Very low exposure; strong mitigation instruments, if needed

Low exposure; satisfactory mitigation instruments, if needed

Moderate exposure; fair mitigation instruments

High exposure; no or weak mitigation instruments

(b)

Sub-factor: force majeure risk (war, civil unrest, etc.)

No or very low exposure to force majeure risk’

Limited exposure to force majeure risk

Significant exposure to force majeure risk which is not sufficiently mitigated

Significant exposure to force majeure risk which is not mitigated

(c)

Sub-factor: government support and project’s importance for the country over the long term

Project of strategic importance for the country (preferably export-oriented). Strong support from Government.

Project considered important for the country. Good level of support from Government.

Project may not be strategic but brings unquestionable benefits for the country. Support from Government may not be explicit.

Project not key to the country. No or weak support from Government.

(d)

Sub-factor: stability of legal and regulatory environment (risk of change in the law)

Favourable and stable regulatory environment over the long term

Favourable and stable regulatory environment over the medium term

Regulatory changes can be predicted with a fair level of certainty

Current or future regulatory issues may affect the project

(e)

Sub-factor: acquisition of all necessary supports and approvals for such relief from local content laws

Strong

Satisfactory

Fair

Weak

(f)

Sub-factor: enforceability of contracts, collateral and security

Contracts, collateral and security are enforceable.

Contracts, collateral and security are enforceable.

Contracts, collateral and security are considered enforceable even if certain non-key issues may exist.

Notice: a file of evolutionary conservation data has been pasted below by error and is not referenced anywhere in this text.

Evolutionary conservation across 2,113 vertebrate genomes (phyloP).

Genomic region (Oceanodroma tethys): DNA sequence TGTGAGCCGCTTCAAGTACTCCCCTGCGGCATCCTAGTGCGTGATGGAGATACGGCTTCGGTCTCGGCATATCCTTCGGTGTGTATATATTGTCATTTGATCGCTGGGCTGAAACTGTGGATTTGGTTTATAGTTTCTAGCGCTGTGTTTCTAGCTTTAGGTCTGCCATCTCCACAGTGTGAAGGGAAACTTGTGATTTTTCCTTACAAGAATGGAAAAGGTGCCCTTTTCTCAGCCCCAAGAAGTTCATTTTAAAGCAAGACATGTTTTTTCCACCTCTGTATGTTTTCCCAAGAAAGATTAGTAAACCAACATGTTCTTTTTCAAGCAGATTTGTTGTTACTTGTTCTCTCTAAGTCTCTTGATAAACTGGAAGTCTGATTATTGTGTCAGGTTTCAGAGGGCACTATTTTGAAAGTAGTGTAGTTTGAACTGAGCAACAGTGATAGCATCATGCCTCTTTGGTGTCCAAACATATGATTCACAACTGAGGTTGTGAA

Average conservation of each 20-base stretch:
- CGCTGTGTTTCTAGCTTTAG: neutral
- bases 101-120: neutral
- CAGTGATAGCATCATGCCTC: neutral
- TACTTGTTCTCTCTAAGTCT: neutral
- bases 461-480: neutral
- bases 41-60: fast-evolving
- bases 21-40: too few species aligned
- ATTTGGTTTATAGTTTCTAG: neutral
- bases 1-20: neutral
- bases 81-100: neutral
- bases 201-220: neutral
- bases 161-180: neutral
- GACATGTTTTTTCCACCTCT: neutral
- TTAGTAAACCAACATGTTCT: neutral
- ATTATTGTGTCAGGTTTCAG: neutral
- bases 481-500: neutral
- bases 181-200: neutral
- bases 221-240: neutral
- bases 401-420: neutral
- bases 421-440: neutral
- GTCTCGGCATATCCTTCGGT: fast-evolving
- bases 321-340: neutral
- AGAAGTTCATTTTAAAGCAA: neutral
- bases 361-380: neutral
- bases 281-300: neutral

There are unresolved key issues in respect if actual enforcement of contracts, collateral and security.

Factor: transaction characteristics

 

 

 

 

(a)

Sub-factor: design and technology risk

Fully proven technology and design

Fully proven technology and design

Proven technology and design – start-up issues are mitigated by a strong completion package

Unproven technology and design; technology issues exist and/or complex design.

(b)

Sub-factor: construction risk

 

 

 

 

Permitting and siting (sub-factor component)

All permits have been obtained

Some permits are still outstanding but their receipt is considered very likely

Some permits are still outstanding but the permitting process is well defined and they are considered routine.

Key permits still need to be obtained and are not considered routine. Significant conditions may be attached.

Type of construction contract (sub-factor component)

Fixed-price date-certain turnkey construction EPC (5) (engineering and procurement contract)

Fixed-price date-certain turnkey construction EPC

Fixed-price date-certain turnkey construction contract with one or several contractors

No or partial fixed-price turnkey contract and/or interfacing issues with multiple contractors

Likelihood to finish the project at the agreed time and cost (sub-factor component)

It is almost certain that the project will be finished within the agreed time horizon and at the agreed cost.

It is very likely that the project will be finished within the agreed time horizon and at the agreed cost.

It is uncertain whether the project will be finished within the agreed time horizon and at the agreed cost.

There are indications that the project will not be finished within the agreed time horizon and at the agreed cost.

Completion guarantees (6) or liquidated damages (7) (sub-factor component)

Substantial liquidated damages supported by financial substance and/or strong completion guarantee from sponsors with excellent financial standing

Significant liquidated damages supported by financial substance and/or completion guarantee from sponsors with good financial standing

Adequate liquidated damages supported by financial substance and/or completion guarantee from sponsors with good financial standing

Inadequate liquidated damages or not supported by financial substance or weak completion guarantees

Track record and financial strength of contractor in constructing similar projects (sub-factor component)

Strong

Good

Satisfactory

Weak

(c)

Sub-factor: operating risk